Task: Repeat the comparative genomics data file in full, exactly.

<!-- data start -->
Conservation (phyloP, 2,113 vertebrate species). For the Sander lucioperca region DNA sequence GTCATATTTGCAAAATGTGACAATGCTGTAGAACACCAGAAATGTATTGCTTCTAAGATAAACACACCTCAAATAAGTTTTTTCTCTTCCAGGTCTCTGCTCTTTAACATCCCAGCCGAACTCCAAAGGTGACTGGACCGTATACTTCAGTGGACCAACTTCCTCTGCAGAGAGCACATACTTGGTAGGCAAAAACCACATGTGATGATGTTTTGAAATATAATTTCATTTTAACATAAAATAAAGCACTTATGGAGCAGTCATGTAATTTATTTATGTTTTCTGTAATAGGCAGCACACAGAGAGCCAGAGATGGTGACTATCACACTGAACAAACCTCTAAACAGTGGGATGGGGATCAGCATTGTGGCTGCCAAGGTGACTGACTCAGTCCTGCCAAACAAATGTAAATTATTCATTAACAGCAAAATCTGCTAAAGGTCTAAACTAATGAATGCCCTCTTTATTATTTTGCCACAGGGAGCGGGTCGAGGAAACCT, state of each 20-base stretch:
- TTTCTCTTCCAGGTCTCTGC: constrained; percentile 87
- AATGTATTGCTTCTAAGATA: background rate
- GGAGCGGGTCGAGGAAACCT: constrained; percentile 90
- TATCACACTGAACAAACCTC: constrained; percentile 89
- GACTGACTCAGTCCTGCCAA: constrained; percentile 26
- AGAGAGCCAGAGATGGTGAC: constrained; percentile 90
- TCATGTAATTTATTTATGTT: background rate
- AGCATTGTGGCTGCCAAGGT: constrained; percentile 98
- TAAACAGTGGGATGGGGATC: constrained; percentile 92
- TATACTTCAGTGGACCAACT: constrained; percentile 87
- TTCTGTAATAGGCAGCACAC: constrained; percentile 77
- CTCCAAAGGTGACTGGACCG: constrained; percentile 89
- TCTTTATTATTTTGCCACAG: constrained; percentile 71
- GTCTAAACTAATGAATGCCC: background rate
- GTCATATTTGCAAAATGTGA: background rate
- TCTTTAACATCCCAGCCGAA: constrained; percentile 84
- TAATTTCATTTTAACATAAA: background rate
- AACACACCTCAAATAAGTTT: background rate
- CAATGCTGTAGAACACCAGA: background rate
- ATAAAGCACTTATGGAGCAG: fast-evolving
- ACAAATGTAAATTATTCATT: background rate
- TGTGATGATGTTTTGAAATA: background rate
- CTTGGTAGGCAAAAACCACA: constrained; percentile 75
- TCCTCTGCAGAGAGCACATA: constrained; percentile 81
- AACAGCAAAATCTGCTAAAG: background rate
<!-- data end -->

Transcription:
Conservation (phyloP, 2,113 vertebrate species). For the Sander lucioperca region DNA sequence GTCATATTTGCAAAATGTGACAATGCTGTAGAACACCAGAAATGTATTGCTTCTAAGATAAACACACCTCAAATAAGTTTTTTCTCTTCCAGGTCTCTGCTCTTTAACATCCCAGCCGAACTCCAAAGGTGACTGGACCGTATACTTCAGTGGACCAACTTCCTCTGCAGAGAGCACATACTTGGTAGGCAAAAACCACATGTGATGATGTTTTGAAATATAATTTCATTTTAACATAAAATAAAGCACTTATGGAGCAGTCATGTAATTTATTTATGTTTTCTGTAATAGGCAGCACACAGAGAGCCAGAGATGGTGACTATCACACTGAACAAACCTCTAAACAGTGGGATGGGGATCAGCATTGTGGCTGCCAAGGTGACTGACTCAGTCCTGCCAAACAAATGTAAATTATTCATTAACAGCAAAATCTGCTAAAGGTCTAAACTAATGAATGCCCTCTTTATTATTTTGCCACAGGGAGCGGGTCGAGGAAACCT, state of each 20-base stretch:
- TTTCTCTTCCAGGTCTCTGC: constrained; percentile 87
- AATGTATTGCTTCTAAGATA: background rate
- GGAGCGGGTCGAGGAAACCT: constrained; percentile 90
- TATCACACTGAACAAACCTC: constrained; percentile 89
- GACTGACTCAGTCCTGCCAA: constrained; percentile 26
- AGAGAGCCAGAGATGGTGAC: constrained; percentile 90
- TCATGTAATTTATTTATGTT: background rate
- AGCATTGTGGCTGCCAAGGT: constrained; percentile 98
- TAAACAGTGGGATGGGGATC: constrained; percentile 92
- TATACTTCAGTGGACCAACT: constrained; percentile 87
- TTCTGTAATAGGCAGCACAC: constrained; percentile 77
- CTCCAAAGGTGACTGGACCG: constrained; percentile 89
- TCTTTATTATTTTGCCACAG: constrained; percentile 71
- GTCTAAACTAATGAATGCCC: background rate
- GTCATATTTGCAAAATGTGA: background rate
- TCTTTAACATCCCAGCCGAA: constrained; percentile 84
- TAATTTCATTTTAACATAAA: background rate
- AACACACCTCAAATAAGTTT: background rate
- CAATGCTGTAGAACACCAGA: background rate
- ATAAAGCACTTATGGAGCAG: fast-evolving
- ACAAATGTAAATTATTCATT: background rate
- TGTGATGATGTTTTGAAATA: background rate
- CTTGGTAGGCAAAAACCACA: constrained; percentile 75
- TCCTCTGCAGAGAGCACATA: constrained; percentile 81
- AACAGCAAAATCTGCTAAAG: background rate